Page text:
Bloomberg predicts German overall growth this year of
The manufacturing contagion is also reported to be
spreading. French industrial production in June fell 2.3%,
the most since early 2018, and Netherlands manufacturing
has registered its fourth consecutive annual decline.
With the added burden of Brexit nerves and the related fall
in the value of the pound pushing up its import costs, UK
manufacturing in May reported its worst downturn for 2.5
years, with car and textile production suffering particularly
The one bright spot, say plywood importers, has been
European construction, which, to date, has been relatively
resilient. ¡°Historically, there¡¯s a delayed reaction in
construction to wider economic stagnation and
slowdown,¡± said one continental-based company. ¡°It is
among the last sectors both to enter and emerge from a
This is borne out by latest analysis from Euroconstruct. In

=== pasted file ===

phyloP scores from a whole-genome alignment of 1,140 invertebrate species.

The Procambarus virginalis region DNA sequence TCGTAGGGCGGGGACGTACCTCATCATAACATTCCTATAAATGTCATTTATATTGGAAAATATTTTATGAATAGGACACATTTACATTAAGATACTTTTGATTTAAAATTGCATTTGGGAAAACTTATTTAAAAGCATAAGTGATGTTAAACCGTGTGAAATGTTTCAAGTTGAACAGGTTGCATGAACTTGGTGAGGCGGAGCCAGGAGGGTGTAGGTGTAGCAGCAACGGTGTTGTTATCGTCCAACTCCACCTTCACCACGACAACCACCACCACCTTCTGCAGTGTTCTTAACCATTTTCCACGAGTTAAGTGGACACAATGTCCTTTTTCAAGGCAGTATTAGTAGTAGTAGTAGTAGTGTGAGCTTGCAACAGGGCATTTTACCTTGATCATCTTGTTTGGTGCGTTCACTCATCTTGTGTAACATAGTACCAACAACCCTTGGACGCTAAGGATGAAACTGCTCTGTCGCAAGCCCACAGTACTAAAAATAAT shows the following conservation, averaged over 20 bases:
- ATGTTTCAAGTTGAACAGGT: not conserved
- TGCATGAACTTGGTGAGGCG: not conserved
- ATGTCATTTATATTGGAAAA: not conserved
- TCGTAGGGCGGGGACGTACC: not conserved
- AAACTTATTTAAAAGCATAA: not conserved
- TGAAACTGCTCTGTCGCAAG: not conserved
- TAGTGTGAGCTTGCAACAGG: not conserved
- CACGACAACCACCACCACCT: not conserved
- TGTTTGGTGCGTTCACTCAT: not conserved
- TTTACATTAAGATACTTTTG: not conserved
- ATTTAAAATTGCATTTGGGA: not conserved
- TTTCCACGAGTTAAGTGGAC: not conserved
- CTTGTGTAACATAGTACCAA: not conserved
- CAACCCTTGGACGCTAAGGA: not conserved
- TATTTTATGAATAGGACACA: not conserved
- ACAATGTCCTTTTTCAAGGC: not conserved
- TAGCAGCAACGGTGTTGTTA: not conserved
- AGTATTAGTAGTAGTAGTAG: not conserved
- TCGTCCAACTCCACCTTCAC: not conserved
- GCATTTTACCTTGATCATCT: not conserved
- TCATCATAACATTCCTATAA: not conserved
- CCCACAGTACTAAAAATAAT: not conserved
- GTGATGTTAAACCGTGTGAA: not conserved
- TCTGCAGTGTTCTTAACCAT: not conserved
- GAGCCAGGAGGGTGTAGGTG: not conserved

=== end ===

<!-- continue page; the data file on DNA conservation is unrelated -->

June it stated that in its coverage area, comprising 19
European countries, construction output in 2018 grew by
3.1%, slightly better than expected, to reach €1,600
This took seven countries above pre-economic crisis levels
of building activity, while six are now at 2007 levels, and
the remaining six, including three of the big five
construction markets, still performing less well than 12
¡°We are still experiencing good demand from the German
construction sector and particularly the Netherlands,¡± said
another plywood importer. ¡°And companies still report
solid order books.¡±
Looking ahead, however, Euroconstruct says that 2018
construction performance will be viewed as a peak for a
number of years, with European output predicted to grow
by just 2% in 2019 and less than 1.5% for the next two
years. Infrastructure sector activity will be strongest, with
3% growth forecast this year, but general building,
including housing is expected to increase just 1%.